Today is the day. After previewing Office 2019 for months, Microsoft is finally releasing the next major upgrade to its Office suite of apps today on Mac and Windows. The company is making Office 2019 generally available to commercial volume license customers today, with all consumer and commercial customers gaining access in the next few weeks.
With Office 2019, Microsoft’s office apps are getting smarter while building on modern features like inking. Apps like Word, for example, is picking up a brand new black theme, Focus Mode, improved inking features, and new tools for learning. Microsoft is also bringing intelligent features like Focused Inbox to Outlook, along with an improved design, new travel and delivery summary cards, and more.
As for Excel, Microsoft is introducing new 2D maps, funnel charts, new functions and connectors, combined with enhancements to PowerPivot and PowerQuery. PowerPoint, as you’d expect, is getting fancy new transitions like zooming and morphing that will make your slides look even better. The update introduces other features like improved roaming pencil case, support for SVG and 3D models on PowerPoint, etc.
Office 2019 also brings security improvements to the product suite, although they are quite minor for consumers, the installer improvements make it easier for IT Pros to upgrade their systems to Office ProPlus. Microsoft says today’s release will follow updates to Exchange Server, Skype for Business Server, SharePoint Server, and Project Server in the coming weeks. For its commercial customers, Microsoft is pushing users to move to its cloud-based offerings, even though it will continue to provide another on-premises release in the future.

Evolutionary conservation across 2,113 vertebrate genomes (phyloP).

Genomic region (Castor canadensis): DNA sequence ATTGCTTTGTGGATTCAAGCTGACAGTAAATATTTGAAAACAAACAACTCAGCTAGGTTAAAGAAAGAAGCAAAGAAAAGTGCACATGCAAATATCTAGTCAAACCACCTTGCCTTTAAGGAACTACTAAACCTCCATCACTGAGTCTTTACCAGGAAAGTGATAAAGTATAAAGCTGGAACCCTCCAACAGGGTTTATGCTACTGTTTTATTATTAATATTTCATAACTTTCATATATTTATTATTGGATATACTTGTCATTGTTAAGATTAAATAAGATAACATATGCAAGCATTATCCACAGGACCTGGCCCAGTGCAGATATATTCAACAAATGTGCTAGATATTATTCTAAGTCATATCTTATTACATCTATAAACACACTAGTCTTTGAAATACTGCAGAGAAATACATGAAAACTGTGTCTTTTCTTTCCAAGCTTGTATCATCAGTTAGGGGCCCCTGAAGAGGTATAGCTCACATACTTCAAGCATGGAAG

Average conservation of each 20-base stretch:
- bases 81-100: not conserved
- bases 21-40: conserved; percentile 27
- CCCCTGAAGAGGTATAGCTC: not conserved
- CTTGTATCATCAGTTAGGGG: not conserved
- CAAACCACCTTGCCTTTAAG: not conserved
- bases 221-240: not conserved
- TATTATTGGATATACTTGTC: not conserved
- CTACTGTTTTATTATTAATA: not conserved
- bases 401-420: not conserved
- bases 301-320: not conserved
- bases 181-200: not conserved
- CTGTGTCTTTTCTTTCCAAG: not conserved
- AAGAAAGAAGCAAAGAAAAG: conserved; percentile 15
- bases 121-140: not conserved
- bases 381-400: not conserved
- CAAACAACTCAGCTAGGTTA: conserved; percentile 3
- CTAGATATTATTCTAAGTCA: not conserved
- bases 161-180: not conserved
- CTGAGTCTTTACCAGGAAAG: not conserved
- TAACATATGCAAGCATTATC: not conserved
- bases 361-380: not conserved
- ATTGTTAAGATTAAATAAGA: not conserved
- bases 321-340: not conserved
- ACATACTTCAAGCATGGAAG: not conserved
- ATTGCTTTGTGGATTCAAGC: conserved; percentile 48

You can find all the details to Office 2019 here.
<p>but but MS now only provides sw on the cloud and in abonnement /s</p>
<p>Since it requires Windows 10, it again illustrates Microsoft's favoring Windows 10 over the needs of its customers. It's unlikely that there's any technical reason why it couldn't run on Windows 7/8/8.1 since it isn't a UWP app.</p>
<blockquote><em><a href="#327499">In reply to wright_is:</a></em></blockquote><p>Given its long history, we can be pretty sure that Office isn't implemented in .NET to any significant degree, if at all (they didn't really use MFC either back in the day despite their encouragement for others to use it). I don't know if any new Windows 10 APIs were used, but since MS wrote both Win 10 and Office, it would be rather trivial to duplicate the missing API functionality as part of the application itself should Office actually be using some new APIs.</p>
<blockquote><em><a href="#327613">In reply to MikeGalos:</a></em></blockquote><p>Yes, I'm quite well aware of Microsoft's policies which I would argue is more evidence of it favoring it's own agenda over that of its customers. </p>